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I am working on a Mobile MMO and I am using .NET to build a MMO Server. My current application architecture is as follows.

  • Clients are accepted using Async Calls (BeginAccept/EndAccept).
  • Data incoming from the client is read using Async Calls again (BeginRead/EndRead).
  • The data is parsed and handled directly on the Threadpool (EndRead) call.
  • I have a dedicated thread for Monsters, which is essentially a thread with a tight while loop.

This simple architecture works fine for the most part. Now the tricky part is when I try to include interactive elements. Consider the following use-cases.

  • A Player attempts to attack other player B. In this case the Player A's thread will try to reduce the HP of Player B. Player B on the other hand can increase the HP using Potions. There are certain kinds of attacks which will inflict self-injury on the attacking player. In this case to reduce A's HP I will have to either have a nested lock on both the players or first reduce A's HP with a lock on A and then reduce B's HP with a lock on B. Having a nested lock will be a disaster for deadlock since if B executes the same actions, then the lock order will be reversed creating a deadlock between A and B. If I first lock on A and then lock on B, what will happen if the lock on A reduces A's HP and lock on B waits because B is attempting to teleport back to town? In this case B will take the hit when B is back in the town which is not something that should happen. I could add a check to detect the range, but if the range check fails, how will I reverse the A's HP decrease? To make things more complex, multiple players can attack A or B or each other.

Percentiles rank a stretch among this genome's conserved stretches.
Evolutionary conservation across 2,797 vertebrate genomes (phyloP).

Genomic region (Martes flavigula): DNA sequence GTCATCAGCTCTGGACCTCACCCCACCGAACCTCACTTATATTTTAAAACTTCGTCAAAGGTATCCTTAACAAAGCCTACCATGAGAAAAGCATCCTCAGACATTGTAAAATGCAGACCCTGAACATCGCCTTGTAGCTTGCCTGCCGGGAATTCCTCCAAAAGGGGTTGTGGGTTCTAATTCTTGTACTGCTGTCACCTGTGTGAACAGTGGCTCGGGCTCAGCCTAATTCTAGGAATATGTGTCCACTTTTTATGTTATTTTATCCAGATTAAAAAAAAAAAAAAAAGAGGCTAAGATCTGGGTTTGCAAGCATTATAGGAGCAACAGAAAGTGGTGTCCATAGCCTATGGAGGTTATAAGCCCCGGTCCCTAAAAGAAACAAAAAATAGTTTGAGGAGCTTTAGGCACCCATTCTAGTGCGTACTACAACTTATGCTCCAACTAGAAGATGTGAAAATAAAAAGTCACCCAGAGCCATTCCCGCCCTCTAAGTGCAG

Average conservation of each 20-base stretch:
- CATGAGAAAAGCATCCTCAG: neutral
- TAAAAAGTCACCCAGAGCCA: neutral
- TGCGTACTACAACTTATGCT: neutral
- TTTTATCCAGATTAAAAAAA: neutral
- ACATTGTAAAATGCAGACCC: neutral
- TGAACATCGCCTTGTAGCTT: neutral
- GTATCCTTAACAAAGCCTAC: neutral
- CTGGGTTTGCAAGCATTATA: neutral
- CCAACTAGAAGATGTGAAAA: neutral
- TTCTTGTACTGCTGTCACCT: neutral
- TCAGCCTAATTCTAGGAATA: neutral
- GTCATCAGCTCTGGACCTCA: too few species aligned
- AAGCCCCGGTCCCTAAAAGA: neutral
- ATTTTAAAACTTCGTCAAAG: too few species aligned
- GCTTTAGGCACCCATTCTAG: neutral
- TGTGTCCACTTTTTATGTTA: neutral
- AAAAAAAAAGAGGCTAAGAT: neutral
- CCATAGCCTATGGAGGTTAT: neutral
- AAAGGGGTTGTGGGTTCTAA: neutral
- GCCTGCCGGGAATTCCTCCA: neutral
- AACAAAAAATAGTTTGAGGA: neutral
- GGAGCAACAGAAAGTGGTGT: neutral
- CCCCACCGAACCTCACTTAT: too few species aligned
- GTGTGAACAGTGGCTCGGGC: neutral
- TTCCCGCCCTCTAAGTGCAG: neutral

• Player Discovery. If a player moves in the game, the thread of the player scans the map cells for other players. The thread would then send the appear packet of itself to B and B's appear packet to itself. This has to be done with a lock on B, since B's appearance can change with the items worn or potion used. I will have to resort to nested locks again because I will have to make sure that when I send the packet to B, A's position is fixed and vise-versa since there are skills that could affect the location of players (Pushing the player away). In case I don't lock on A, if another player tries to use a skill to push A to another position, the updated location packet of A could reach B first before A's appear packet, which will cause the latest location packet to go useless.
  • Trading. Players can do 1-1 trade with other players. So when the trade happens, Player A's trade items will be transferred to player B and Player B's trade items will be transferred to player A. I will have to do something like (lock A) {(lock B) { A = BItem; B=AItem; }}. This nested lock is again dangerous. If I do (lock A){ A = BItem; }; (lock B) { B = AItem; } Imagine what would happen if the A lock section is executed and by the time B is being executed, B player gets disconnected? I will have to rollback A with another lock again which is seemingly complex.
  • Monsters Attacking Players / Monster Discovery. Similar to the discussed issues with Player Discovery and Player Attacks.

Keeping the above points in mind I would like few clarifications.

  1. As you can see there is a lot of inter-dependency which will only get more and more complex once there are more features introduced in the game, is threading really worth it? With the amount of obvious lock requirements for concurrency, I might as well switch everything to a single thread and not waste time on trying to fix bugs that I can't clearly reproduce.
  2. Will it be a better approach to have the packet parsing and decryption on the Threadpool thread and queue all of the packets to a mainthread that will run sequentially? The monster thread could also queue character related operations like attacking to the main thread so that every action is carried out sequentially. The network calls will still be async.

Is there any better and a proven approach that I can take to deal with these issues? The key to a successful project is always a solid architecture and I want to get it right before moving into the core development.

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  • \$\begingroup\$ Have you profiled single threaded version of the code, does it have performance issues with target amount of players? What are the bottlenecks? \$\endgroup\$ – wondra May 27 '17 at 12:18